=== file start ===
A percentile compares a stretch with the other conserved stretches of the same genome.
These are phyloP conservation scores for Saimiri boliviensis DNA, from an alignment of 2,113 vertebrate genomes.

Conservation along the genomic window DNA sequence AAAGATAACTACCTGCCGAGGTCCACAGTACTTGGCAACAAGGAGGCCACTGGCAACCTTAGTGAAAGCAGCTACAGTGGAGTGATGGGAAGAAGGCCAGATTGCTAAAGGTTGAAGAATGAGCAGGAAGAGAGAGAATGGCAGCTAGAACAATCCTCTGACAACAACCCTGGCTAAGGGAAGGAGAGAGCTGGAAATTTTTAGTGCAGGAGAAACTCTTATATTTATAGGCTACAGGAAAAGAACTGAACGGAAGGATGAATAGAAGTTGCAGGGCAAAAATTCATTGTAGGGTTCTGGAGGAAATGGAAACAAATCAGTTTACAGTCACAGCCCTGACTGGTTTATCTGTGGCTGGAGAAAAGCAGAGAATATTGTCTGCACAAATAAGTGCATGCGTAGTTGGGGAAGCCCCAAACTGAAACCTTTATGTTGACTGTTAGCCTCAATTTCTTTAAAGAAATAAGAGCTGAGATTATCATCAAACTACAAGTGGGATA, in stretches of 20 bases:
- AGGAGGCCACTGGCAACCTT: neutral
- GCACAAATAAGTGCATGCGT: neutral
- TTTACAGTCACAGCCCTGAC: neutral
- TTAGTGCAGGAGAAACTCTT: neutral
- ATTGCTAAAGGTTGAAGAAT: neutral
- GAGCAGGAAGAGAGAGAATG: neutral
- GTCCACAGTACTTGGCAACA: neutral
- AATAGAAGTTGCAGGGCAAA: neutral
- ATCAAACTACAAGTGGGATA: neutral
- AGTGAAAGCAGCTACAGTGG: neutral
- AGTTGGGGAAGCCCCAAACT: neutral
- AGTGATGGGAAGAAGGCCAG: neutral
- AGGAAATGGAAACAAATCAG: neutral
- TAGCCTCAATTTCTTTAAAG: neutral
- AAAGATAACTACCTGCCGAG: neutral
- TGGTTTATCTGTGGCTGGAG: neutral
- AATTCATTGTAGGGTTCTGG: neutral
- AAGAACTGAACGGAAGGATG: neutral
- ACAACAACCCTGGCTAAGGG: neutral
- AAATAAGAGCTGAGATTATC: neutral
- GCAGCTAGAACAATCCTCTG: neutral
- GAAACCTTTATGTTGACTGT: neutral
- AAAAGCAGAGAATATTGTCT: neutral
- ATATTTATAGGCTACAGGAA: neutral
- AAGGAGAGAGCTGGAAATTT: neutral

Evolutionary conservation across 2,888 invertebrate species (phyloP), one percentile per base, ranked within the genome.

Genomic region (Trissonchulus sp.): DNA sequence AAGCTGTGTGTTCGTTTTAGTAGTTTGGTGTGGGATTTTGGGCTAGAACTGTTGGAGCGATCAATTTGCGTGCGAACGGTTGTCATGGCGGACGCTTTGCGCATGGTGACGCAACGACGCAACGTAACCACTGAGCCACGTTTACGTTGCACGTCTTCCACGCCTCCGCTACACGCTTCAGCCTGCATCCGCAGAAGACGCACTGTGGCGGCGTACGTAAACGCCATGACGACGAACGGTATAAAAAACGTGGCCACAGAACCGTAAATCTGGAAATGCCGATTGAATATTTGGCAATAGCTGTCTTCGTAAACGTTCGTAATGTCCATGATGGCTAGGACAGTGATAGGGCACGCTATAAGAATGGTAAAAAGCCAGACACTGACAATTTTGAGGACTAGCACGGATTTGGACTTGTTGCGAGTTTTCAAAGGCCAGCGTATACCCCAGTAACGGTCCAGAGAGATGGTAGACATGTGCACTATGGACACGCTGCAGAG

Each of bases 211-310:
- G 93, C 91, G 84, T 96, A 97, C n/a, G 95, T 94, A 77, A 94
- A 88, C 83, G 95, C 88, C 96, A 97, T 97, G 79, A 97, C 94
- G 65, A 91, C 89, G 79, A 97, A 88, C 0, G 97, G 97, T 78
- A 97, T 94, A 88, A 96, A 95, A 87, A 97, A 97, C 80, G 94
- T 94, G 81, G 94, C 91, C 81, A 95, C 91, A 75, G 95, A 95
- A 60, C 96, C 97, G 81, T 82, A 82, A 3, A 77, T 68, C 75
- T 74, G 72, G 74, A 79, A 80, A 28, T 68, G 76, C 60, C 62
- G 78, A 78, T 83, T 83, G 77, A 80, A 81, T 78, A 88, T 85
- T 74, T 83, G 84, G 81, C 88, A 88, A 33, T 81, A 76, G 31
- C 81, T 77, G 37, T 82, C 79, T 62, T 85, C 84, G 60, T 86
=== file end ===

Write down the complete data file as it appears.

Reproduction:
A percentile compares a stretch with the other conserved stretches of the same genome.
These are phyloP conservation scores for Saimiri boliviensis DNA, from an alignment of 2,113 vertebrate genomes.

Conservation along the genomic window DNA sequence AAAGATAACTACCTGCCGAGGTCCACAGTACTTGGCAACAAGGAGGCCACTGGCAACCTTAGTGAAAGCAGCTACAGTGGAGTGATGGGAAGAAGGCCAGATTGCTAAAGGTTGAAGAATGAGCAGGAAGAGAGAGAATGGCAGCTAGAACAATCCTCTGACAACAACCCTGGCTAAGGGAAGGAGAGAGCTGGAAATTTTTAGTGCAGGAGAAACTCTTATATTTATAGGCTACAGGAAAAGAACTGAACGGAAGGATGAATAGAAGTTGCAGGGCAAAAATTCATTGTAGGGTTCTGGAGGAAATGGAAACAAATCAGTTTACAGTCACAGCCCTGACTGGTTTATCTGTGGCTGGAGAAAAGCAGAGAATATTGTCTGCACAAATAAGTGCATGCGTAGTTGGGGAAGCCCCAAACTGAAACCTTTATGTTGACTGTTAGCCTCAATTTCTTTAAAGAAATAAGAGCTGAGATTATCATCAAACTACAAGTGGGATA, in stretches of 20 bases:
- AGGAGGCCACTGGCAACCTT: neutral
- GCACAAATAAGTGCATGCGT: neutral
- TTTACAGTCACAGCCCTGAC: neutral
- TTAGTGCAGGAGAAACTCTT: neutral
- ATTGCTAAAGGTTGAAGAAT: neutral
- GAGCAGGAAGAGAGAGAATG: neutral
- GTCCACAGTACTTGGCAACA: neutral
- AATAGAAGTTGCAGGGCAAA: neutral
- ATCAAACTACAAGTGGGATA: neutral
- AGTGAAAGCAGCTACAGTGG: neutral
- AGTTGGGGAAGCCCCAAACT: neutral
- AGTGATGGGAAGAAGGCCAG: neutral
- AGGAAATGGAAACAAATCAG: neutral
- TAGCCTCAATTTCTTTAAAG: neutral
- AAAGATAACTACCTGCCGAG: neutral
- TGGTTTATCTGTGGCTGGAG: neutral
- AATTCATTGTAGGGTTCTGG: neutral
- AAGAACTGAACGGAAGGATG: neutral
- ACAACAACCCTGGCTAAGGG: neutral
- AAATAAGAGCTGAGATTATC: neutral
- GCAGCTAGAACAATCCTCTG: neutral
- GAAACCTTTATGTTGACTGT: neutral
- AAAAGCAGAGAATATTGTCT: neutral
- ATATTTATAGGCTACAGGAA: neutral
- AAGGAGAGAGCTGGAAATTT: neutral

Evolutionary conservation across 2,888 invertebrate species (phyloP), one percentile per base, ranked within the genome.

Genomic region (Trissonchulus sp.): DNA sequence AAGCTGTGTGTTCGTTTTAGTAGTTTGGTGTGGGATTTTGGGCTAGAACTGTTGGAGCGATCAATTTGCGTGCGAACGGTTGTCATGGCGGACGCTTTGCGCATGGTGACGCAACGACGCAACGTAACCACTGAGCCACGTTTACGTTGCACGTCTTCCACGCCTCCGCTACACGCTTCAGCCTGCATCCGCAGAAGACGCACTGTGGCGGCGTACGTAAACGCCATGACGACGAACGGTATAAAAAACGTGGCCACAGAACCGTAAATCTGGAAATGCCGATTGAATATTTGGCAATAGCTGTCTTCGTAAACGTTCGTAATGTCCATGATGGCTAGGACAGTGATAGGGCACGCTATAAGAATGGTAAAAAGCCAGACACTGACAATTTTGAGGACTAGCACGGATTTGGACTTGTTGCGAGTTTTCAAAGGCCAGCGTATACCCCAGTAACGGTCCAGAGAGATGGTAGACATGTGCACTATGGACACGCTGCAGAG

Each of bases 211-310:
- G 93, C 91, G 84, T 96, A 97, C n/a, G 95, T 94, A 77, A 94
- A 88, C 83, G 95, C 88, C 96, A 97, T 97, G 79, A 97, C 94
- G 65, A 91, C 89, G 79, A 97, A 88, C 0, G 97, G 97, T 78
- A 97, T 94, A 88, A 96, A 95, A 87, A 97, A 97, C 80, G 94
- T 94, G 81, G 94, C 91, C 81, A 95, C 91, A 75, G 95, A 95
- A 60, C 96, C 97, G 81, T 82, A 82, A 3, A 77, T 68, C 75
- T 74, G 72, G 74, A 79, A 80, A 28, T 68, G 76, C 60, C 62
- G 78, A 78, T 83, T 83, G 77, A 80, A 81, T 78, A 88, T 85
- T 74, T 83, G 84, G 81, C 88, A 88, A 33, T 81, A 76, G 31
- C 81, T 77, G 37, T 82, C 79, T 62, T 85, C 84, G 60, T 86